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Subject: RE: This Forum & American Folk Music
From: lucky_p
Date: 02 Sep 04 - 01:08 PM

Folk music performance in America has its home primarily non-commercial establishments: churches, community organizations, art centers, etc., and some backrooms of bars. I don't really understand why this is so, and have been wondering about this for years -- I believe the young people really listened to it -- to wit, it was on MTV or the radio -- they would love it. Witness the commercial rise in America of Tracey Chapman and Suzanne Vega, both of whom got their start in backrooms of bars.

I think it's very hard for folk music, particularly traditional folk music, to find a home in America because we live now in an increasingly techno video time filled with flashy loud imagery. Folk music is the antithesis of that: it speaks to low tech intimacy around the camp fire, it speaks to deep yearnings for community, for the pleasures of working together for a goal, rather than all important rugged individual/master of the universe. In short, it is inherently a low tech, hand made genre; and we live a time that values high tech, machine made culture.

I don't know what the answer is. I do think that the world would be a far better place with more folk music and less gangsta rap. More folk music and less Madonna. More folk music and less Britney Spears.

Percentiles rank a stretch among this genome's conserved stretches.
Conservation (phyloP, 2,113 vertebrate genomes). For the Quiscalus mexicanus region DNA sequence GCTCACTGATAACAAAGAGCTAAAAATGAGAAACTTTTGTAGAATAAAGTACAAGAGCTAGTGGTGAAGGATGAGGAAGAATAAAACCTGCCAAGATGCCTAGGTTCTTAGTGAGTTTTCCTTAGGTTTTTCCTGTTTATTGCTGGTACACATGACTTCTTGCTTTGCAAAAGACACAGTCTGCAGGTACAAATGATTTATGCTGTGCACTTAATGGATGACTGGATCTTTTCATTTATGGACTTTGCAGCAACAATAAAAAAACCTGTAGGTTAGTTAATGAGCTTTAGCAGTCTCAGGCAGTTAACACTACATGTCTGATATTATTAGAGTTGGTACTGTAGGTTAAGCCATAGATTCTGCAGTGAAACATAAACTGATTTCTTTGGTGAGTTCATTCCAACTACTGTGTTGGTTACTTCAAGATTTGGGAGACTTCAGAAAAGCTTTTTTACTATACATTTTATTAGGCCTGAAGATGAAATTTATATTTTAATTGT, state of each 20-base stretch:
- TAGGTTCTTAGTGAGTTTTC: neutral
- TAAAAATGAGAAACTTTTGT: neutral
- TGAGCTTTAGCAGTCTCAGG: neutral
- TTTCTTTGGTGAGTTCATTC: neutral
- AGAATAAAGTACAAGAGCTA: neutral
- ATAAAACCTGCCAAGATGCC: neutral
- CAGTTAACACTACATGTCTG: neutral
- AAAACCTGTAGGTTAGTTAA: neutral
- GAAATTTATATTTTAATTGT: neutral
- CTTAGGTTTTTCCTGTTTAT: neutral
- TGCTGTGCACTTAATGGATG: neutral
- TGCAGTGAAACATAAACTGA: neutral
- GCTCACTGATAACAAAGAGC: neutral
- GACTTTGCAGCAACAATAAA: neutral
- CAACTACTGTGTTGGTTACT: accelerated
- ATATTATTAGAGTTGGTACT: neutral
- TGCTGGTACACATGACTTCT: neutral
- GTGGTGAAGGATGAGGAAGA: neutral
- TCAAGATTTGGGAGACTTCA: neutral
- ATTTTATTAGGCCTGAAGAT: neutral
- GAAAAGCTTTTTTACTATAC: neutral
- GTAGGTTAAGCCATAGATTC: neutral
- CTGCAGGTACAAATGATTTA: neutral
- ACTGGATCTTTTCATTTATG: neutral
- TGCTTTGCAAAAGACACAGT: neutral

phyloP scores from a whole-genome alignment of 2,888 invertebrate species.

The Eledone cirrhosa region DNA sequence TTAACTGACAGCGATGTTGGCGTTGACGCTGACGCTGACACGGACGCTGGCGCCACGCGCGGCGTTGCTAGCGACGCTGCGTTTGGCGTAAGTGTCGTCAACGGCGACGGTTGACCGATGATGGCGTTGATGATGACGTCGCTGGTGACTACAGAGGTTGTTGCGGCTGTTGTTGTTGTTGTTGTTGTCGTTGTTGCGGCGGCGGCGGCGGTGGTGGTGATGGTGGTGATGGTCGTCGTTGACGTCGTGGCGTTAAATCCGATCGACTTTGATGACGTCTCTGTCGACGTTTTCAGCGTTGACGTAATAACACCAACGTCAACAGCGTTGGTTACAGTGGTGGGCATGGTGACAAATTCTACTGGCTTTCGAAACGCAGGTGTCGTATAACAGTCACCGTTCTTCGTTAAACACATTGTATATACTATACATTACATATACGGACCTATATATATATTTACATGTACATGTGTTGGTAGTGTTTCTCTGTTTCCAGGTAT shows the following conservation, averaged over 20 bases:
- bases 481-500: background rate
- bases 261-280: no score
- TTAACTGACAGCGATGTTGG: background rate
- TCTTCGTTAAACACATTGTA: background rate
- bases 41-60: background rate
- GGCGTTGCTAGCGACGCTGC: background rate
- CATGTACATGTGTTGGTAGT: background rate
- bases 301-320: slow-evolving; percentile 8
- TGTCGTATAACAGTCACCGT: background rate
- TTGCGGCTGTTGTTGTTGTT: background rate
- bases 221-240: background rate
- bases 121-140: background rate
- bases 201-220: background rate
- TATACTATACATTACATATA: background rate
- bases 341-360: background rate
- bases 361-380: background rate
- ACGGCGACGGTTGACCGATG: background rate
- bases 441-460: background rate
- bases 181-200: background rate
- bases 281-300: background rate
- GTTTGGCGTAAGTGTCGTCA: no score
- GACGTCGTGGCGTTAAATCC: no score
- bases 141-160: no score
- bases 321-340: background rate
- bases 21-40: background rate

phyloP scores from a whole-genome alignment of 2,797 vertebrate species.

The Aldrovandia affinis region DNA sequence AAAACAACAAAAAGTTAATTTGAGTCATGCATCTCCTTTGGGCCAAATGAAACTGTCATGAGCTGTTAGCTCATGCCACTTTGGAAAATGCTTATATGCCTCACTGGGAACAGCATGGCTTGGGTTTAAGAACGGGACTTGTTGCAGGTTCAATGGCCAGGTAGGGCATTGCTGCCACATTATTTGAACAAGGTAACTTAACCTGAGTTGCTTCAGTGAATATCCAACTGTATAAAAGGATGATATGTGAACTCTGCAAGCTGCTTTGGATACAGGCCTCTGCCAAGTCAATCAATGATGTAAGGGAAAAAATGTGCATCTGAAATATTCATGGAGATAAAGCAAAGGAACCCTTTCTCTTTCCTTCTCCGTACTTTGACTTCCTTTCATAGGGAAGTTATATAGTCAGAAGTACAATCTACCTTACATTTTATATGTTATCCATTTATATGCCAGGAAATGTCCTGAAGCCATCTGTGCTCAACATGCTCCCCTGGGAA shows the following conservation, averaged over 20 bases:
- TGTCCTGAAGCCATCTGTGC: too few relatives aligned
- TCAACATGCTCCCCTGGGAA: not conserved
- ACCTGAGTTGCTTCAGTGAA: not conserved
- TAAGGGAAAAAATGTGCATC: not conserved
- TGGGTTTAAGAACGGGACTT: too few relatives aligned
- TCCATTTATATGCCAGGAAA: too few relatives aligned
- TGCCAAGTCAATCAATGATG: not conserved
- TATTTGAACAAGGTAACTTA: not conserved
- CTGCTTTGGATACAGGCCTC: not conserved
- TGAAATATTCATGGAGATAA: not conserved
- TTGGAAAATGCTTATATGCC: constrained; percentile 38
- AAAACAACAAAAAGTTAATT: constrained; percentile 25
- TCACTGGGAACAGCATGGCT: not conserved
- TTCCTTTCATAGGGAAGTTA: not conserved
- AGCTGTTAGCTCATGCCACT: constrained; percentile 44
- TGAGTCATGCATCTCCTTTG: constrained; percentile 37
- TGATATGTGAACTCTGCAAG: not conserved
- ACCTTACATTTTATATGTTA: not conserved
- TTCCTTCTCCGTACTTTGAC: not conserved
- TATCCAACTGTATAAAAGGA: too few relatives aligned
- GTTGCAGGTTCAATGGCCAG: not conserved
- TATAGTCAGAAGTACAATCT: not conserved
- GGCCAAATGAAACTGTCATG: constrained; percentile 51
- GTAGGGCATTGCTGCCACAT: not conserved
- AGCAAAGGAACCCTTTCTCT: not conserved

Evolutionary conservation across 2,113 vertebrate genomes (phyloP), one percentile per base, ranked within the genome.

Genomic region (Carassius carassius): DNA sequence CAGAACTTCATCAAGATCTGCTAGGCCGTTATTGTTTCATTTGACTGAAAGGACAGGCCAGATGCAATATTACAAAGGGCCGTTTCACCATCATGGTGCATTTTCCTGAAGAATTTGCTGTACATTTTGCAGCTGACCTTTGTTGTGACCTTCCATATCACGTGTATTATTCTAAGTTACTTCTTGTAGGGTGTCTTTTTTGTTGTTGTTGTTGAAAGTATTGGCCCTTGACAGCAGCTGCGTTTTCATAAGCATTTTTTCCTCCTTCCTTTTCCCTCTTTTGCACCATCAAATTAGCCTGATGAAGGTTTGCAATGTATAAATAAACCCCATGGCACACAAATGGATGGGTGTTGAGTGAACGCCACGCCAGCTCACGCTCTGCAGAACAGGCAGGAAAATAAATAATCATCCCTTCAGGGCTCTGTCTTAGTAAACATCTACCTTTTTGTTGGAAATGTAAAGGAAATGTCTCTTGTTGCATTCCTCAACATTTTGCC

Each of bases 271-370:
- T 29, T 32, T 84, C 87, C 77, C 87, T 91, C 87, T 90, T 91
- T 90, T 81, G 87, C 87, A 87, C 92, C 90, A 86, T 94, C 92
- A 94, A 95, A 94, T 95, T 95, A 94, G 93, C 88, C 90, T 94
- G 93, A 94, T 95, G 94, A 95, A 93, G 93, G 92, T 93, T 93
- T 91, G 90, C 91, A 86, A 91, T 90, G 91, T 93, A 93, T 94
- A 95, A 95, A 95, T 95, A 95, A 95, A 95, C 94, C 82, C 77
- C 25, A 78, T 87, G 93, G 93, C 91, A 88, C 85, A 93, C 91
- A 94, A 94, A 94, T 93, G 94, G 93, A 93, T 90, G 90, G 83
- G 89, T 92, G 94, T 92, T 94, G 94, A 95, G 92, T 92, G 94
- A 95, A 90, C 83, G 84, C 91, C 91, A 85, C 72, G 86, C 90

For our friends across the pond: here are a few American beauties in the field of folk music (all have web sites): Robin Greenstein, Jack Hardy, David Roth (not David Lee Roth), Richard Shindell.


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Subject: RE: This Forum & American Folk Music
From: PoppaGator
Date: 02 Sep 04 - 01:20 PM

What an excellent thread, and topic! There have been SO many reponses since last evening, most of them quite intelligent and all of them interesting.

I guess Martin Gibson isn't such a bad guy, after all -- whatcha think, gang?

VERY glad to see Jerry Rasmussen's name as part of this. I heard he quit -- but I also predicted he'd be back. Wasn't so sure it would be this soon, though...

If indeed all the good topics have already been discussed, let's do 'em again! Many of us are still relatively new and might have missed a few discussions the first time around


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Subject: RE: This Forum & American Folk Music
From: WFDU - Ron Olesko
Date: 02 Sep 04 - 01:26 PM

Lucky P - Tracy Chapman and Suzanne Vega are hardly commercial successes. Especially in 2004. Each have had a few tunes that crept into the pop charts over the years, but today they are playing to the same audience that listens to the artists you mentioned at the end of your note.

I have a 14 year old daughter who listens to pop music. The closest to "folk" that she listens to is Jason Mraz. You can't force people to listen, there needs to be a reason. Chapman and Vega made it attractive at one point.

I think we have to be less concerned with "selling" the music and more concerned with "making" the music. There were very specific reasons why there was a folk music revival on both sides of the Atlantic and you can't artificially create a scene. Even though the media is accused of creating pop stars, there are more complex reasons why a Madonna or Brittany Spears makes it big.